National list of Invasive Alien Species (IAS):
Under the Centre for Biodiversity and Policy and Law (CEBPOL), the NBA is trying to bring out a national list of IAS. So far, no attempt has been made by any scientific organisation to have a national IAS list across different categories. The list will be put made available on a public platform and will be communicated to different Ministries and stakeholders.
The announcement by NBA assumes significance as scientists and experts in the country are still divided over the number of IAS and their economic and ecological impact.
Facts for Prelims: CEBPOL is a bilateral collaboration between the Indian and Norwegian governments, and focuses on biodiversity policies and laws.
While the number of publications on IAS has increased over the past few years, there has been no coordinated effort for the management of IAS. Statisticians and biologists need to come together for distribution mapping and the application of statistical approaches in the management of IAS. Besides legislative measures, there is the need for educating and creating awareness among Customs officials at airports and seaports. Most of the fish are imported from southeast Asian countries.
The National Biodiversity Authority (NBA) was established by the Central Government in 2003 to implement India’s Biological Diversity Act (2002). The NBA is a Statutory Body and it performs facilitative, regulatory and advisory functions for the Government of India on issues of conservation, sustainable use of biological resources and fair and equitable sharing of benefits arising out of the use of biological resources.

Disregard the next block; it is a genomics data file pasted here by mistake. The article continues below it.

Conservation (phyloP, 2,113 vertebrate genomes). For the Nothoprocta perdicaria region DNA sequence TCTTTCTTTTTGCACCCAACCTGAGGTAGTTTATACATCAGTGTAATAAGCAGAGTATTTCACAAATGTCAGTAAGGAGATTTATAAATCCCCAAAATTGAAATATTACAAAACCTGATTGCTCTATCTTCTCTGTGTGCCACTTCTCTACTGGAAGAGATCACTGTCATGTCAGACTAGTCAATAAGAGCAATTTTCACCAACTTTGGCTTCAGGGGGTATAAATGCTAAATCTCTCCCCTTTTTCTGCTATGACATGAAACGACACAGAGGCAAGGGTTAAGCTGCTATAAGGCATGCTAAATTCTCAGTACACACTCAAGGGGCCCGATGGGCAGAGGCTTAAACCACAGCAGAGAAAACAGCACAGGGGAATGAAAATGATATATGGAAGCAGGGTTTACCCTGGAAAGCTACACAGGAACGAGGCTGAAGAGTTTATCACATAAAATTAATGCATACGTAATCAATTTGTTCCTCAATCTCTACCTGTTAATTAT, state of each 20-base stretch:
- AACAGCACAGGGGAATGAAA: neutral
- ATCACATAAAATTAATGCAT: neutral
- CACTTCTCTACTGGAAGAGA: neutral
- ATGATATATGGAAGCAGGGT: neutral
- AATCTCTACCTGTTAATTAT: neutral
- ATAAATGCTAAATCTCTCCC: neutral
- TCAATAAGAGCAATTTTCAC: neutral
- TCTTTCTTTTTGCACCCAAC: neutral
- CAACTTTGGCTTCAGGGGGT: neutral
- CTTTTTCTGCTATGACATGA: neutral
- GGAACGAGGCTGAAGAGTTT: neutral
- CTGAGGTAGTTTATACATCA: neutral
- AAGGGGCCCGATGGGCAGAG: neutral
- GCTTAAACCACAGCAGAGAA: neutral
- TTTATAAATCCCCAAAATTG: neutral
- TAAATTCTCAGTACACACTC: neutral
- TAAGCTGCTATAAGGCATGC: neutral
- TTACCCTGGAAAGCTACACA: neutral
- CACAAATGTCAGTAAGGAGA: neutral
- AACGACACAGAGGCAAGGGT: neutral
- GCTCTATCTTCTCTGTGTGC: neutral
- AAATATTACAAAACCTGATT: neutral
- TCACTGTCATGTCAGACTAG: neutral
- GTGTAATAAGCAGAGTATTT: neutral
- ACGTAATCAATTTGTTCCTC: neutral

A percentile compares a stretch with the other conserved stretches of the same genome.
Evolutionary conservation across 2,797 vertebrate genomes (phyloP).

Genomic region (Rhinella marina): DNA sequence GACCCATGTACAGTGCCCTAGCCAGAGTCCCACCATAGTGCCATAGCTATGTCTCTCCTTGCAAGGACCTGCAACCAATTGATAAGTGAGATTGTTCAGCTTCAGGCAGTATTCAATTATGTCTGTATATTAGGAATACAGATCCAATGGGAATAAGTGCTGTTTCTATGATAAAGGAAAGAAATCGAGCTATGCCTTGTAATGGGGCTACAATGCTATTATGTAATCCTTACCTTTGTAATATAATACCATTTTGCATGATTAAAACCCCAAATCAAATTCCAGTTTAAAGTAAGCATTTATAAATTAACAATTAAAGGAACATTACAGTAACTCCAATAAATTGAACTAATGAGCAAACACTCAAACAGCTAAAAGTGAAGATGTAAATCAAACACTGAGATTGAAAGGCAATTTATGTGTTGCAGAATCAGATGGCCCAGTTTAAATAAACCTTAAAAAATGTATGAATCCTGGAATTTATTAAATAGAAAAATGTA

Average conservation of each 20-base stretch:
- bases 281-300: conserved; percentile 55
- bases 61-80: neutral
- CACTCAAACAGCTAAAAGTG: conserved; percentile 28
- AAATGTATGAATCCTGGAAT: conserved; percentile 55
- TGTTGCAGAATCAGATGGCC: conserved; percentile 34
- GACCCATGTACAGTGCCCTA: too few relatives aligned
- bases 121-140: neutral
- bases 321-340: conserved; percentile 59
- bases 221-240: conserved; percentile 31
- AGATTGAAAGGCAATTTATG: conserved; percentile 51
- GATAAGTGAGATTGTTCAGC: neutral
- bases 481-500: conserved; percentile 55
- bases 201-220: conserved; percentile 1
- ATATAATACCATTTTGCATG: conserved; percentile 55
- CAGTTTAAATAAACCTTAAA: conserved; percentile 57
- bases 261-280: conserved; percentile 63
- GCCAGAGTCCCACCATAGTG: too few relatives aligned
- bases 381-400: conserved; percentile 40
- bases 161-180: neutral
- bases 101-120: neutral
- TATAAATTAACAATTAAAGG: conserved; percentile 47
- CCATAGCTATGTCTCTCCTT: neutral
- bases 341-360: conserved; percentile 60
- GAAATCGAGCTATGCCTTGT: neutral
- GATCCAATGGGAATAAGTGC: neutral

- For Prelims: CEBPOL, NBA.
- For Mains: Invasive species- threats and regulation.
Sources: the hindu.
GS Paper 3:
Topic: Conservation, environmental pollution and degradation, environmental impact assessment.
Conservation Assured | Tiger Standards (CA|TS) Partnership
Context: A survey of over a hundred tiger conservation areas by 11 leading conservation organisations and countries with tiger ranges that are part of the Conservation Assured | Tiger Standards (CA|TS) Partnership has found that only 13% of tiger conservation areas meet global standards.
- The surveyed area is home to approximately 70% of the world’s wild tigers. At least one-third of these areas are severely at risk of losing their tigers and most of these sites are in southeast Asia.
- While basic needs such as encroachment against poaching, engaging local communities and managing conflict between people and wildlife remained weak for all surveyed areas, two-thirds of the surveyed area reported fair to strong management.
- Despite poaching being one of the greatest threats faced by the big cats, 85% of the areas surveyed do not have the staff capacity to patrol sites effectively and 61% of the areas in Southeast Asia have very limited anti-poaching enforcement.